9

Is there a way to set the insets of a JFrame? I tried

frame.getContentPane().getInsets().set(10, 10, 10, 10);

and

frame.getInsets().set(10, 10, 10, 10);

but none of them seem to work.

  • 1
    why do you need that? – Nikolay Kuznetsov Jan 2 '13 at 5:59
  • 1
    If using a JPanel for the content pane, simply panel.setBorder(new EmptyBorder(10,10,10,10)); – Andrew Thompson Jan 2 '13 at 6:10
  • @AndrewThompson If the OP is asking about setting the insets on the frame why not just override getInsets()? – Dan Nov 18 '16 at 15:53
  • @Dan 1) Is “Don't do it” a valid answer? 2) Composition over inheritance 3) It is rare that we can make an application using a single layout, so may as well create a main panel as content pane. 4) But apart from those three compelling reasons, I guess not. – Andrew Thompson Nov 18 '16 at 16:14
21
JPanel contentPanel = new JPanel();

Border padding = BorderFactory.createEmptyBorder(10, 10, 10, 10);

contentPanel.setBorder(padding);

yourFrame.setContentPane(contentPanel);

So basically, contentPanel is the main container of your frame.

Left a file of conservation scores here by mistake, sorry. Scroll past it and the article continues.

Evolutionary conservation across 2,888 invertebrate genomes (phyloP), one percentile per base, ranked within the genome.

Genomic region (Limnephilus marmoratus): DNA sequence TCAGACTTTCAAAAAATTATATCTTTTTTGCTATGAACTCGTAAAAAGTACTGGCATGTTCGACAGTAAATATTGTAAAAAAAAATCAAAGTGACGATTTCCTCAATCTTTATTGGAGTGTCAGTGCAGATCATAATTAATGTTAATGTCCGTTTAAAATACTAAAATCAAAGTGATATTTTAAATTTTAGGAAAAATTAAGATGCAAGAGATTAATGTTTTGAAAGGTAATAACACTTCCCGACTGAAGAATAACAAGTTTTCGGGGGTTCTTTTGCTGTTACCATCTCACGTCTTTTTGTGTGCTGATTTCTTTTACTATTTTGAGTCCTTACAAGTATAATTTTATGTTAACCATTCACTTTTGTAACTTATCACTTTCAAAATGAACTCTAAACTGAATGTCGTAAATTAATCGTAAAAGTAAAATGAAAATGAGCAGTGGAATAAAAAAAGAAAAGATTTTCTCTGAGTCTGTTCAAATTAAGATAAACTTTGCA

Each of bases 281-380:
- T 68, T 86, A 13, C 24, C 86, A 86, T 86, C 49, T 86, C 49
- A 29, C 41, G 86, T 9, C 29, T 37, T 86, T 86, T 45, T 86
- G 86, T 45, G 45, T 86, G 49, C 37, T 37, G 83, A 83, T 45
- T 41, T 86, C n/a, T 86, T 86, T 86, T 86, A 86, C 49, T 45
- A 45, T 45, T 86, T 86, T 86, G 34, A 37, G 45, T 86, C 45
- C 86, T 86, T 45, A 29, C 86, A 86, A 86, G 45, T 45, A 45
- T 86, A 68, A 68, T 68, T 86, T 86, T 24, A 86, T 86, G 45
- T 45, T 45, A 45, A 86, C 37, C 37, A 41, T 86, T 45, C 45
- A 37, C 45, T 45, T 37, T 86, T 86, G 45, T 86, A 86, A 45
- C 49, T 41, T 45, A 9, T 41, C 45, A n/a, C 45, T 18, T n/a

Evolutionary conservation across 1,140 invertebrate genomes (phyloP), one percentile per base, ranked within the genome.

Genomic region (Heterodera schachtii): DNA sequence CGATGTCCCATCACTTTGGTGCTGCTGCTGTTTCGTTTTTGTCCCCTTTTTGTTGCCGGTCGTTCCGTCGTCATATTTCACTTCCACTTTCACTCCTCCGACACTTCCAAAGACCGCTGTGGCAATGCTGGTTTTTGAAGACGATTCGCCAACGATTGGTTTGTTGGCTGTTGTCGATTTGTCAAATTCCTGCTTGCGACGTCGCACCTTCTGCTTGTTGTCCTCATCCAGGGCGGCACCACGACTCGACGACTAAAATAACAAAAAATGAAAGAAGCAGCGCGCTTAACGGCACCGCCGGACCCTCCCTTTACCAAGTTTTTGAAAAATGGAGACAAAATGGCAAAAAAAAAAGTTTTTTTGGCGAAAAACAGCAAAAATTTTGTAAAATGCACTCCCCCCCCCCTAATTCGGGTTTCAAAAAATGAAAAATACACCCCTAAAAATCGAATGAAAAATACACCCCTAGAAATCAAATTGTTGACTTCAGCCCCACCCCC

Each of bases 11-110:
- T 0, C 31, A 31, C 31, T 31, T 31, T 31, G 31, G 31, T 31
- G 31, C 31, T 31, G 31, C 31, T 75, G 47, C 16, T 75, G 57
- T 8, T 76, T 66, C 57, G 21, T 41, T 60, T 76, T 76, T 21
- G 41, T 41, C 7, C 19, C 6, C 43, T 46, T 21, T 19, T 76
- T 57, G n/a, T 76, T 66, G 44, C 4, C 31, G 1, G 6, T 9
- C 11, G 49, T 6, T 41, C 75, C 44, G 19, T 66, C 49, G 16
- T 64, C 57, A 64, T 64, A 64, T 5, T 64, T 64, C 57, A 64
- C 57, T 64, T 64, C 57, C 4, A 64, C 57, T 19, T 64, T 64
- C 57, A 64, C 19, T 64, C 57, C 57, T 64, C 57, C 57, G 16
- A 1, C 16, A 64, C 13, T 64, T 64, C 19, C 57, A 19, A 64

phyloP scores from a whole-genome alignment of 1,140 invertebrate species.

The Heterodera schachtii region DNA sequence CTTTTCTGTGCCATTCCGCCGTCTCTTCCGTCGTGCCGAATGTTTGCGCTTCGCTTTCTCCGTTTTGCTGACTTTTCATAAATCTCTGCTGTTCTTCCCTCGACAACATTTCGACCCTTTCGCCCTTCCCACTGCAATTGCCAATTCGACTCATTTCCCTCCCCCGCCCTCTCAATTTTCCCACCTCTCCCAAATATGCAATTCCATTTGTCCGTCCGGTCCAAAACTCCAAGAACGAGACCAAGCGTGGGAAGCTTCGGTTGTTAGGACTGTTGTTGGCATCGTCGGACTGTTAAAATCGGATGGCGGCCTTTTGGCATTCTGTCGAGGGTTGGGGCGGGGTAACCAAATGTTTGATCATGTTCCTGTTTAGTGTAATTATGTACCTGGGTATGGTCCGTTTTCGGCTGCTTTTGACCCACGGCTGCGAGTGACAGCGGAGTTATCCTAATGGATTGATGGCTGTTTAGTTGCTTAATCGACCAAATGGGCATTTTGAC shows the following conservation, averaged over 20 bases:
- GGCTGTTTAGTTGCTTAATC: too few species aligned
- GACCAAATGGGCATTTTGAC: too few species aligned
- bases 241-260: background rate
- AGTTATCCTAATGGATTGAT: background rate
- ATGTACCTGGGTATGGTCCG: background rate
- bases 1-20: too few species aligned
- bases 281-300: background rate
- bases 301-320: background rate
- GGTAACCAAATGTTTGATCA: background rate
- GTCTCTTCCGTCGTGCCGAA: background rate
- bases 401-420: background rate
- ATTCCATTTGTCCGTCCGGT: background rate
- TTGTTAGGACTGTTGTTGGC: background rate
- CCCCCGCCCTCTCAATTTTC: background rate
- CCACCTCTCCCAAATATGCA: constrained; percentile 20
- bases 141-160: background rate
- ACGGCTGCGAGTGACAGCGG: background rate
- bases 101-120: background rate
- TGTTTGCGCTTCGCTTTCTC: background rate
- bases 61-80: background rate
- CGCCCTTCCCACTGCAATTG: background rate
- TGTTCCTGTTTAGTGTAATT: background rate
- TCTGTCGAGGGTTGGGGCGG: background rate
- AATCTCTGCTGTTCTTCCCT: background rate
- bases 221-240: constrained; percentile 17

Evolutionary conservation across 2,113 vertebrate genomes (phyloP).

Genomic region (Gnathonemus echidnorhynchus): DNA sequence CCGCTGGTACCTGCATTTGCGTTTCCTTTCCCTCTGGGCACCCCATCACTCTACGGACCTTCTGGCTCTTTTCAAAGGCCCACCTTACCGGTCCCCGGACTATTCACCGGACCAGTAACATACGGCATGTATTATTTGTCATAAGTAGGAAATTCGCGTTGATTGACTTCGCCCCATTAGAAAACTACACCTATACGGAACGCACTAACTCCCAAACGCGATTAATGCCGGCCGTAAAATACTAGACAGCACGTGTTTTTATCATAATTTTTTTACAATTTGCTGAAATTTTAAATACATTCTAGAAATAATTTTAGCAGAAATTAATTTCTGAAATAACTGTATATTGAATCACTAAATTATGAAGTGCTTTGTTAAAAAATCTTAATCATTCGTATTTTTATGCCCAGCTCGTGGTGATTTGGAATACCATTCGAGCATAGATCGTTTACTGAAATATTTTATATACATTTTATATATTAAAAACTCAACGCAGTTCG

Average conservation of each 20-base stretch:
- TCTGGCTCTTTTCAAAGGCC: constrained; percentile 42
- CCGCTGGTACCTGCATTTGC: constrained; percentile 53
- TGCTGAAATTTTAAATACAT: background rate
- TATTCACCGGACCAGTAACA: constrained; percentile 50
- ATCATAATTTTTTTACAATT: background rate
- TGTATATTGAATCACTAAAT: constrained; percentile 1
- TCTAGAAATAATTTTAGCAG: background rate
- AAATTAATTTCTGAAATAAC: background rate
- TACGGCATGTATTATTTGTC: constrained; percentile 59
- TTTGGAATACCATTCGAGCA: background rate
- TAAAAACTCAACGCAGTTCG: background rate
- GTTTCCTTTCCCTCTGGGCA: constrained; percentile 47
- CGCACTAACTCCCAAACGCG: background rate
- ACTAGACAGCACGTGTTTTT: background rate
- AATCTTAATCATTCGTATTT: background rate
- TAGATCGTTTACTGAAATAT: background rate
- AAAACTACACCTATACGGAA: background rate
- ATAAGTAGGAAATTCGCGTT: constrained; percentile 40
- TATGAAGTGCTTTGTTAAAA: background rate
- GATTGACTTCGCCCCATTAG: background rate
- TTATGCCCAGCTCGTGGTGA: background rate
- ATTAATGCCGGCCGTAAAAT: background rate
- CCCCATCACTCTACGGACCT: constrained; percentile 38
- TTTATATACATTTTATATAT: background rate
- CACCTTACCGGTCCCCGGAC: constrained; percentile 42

• I didn't use the method getContentPane, I created a JPanel name contentPanel to have access to setBorder method. – Mark Vizcarra Mar 29 '13 at 7:49
3

Overriding the Insets of JFrame would not be the soultion to your actual problem. To answer your question, you cannot set the Insets of JFrame. You should extend JFrame and override the getInsets method to give the insets you require.

1

You have to create an Object of LayOutConstraint and set its Insets. Like in below example I have used GridBagLayout() and used GridBagConstraint() object.

    GridBagConstraints c = new GridBagConstraints();
    JPanel panel = new JPanel(new GridBagLayout());
    c.insets = new Insets(5, 5, 5, 5); // top, left, bottom, right
    c.anchor = GridBagConstraints.LINE_END;

    // Row 1
    c.gridx = 0;
    c.gridy = 0;
    c.anchor = GridBagConstraints.LINE_START;
    panel.add(isAlgoEnabledLabel, c);
0

As this question does not have a definitive answer yet you can do it like basiljames said here. The correct way to do it would be to extend a JFrame and then override the getInsets() method.

For example

import javax.swing.JFrame;
import java.awt.Insets;

public class JFrameInsets extends JFrame {
    @Override
    public Insets getInsets() {
        return new Insets(10, 10, 10, 10);
    }

    private JFrameInsets()  {
        super("Insets of 10");
        setDefaultCloseOperation(JFrame.EXIT_ON_CLOSE);
        pack();
        setMinimumSize(getSize());
        setVisible(true);
    }

    public static void main(String[] args) {
        new JFrameInsets();
    }
}
  • this is not a good way, because the insets are ruined in case of resize – Alon Gouldman Apr 23 at 7:45
0

you can create a main JPanel and insert everything else into it.

Then you can use BorderFactory to create EmptyBorder or LineBorder.

see this answer: https://stackoverflow.com/a/17925693/8953378

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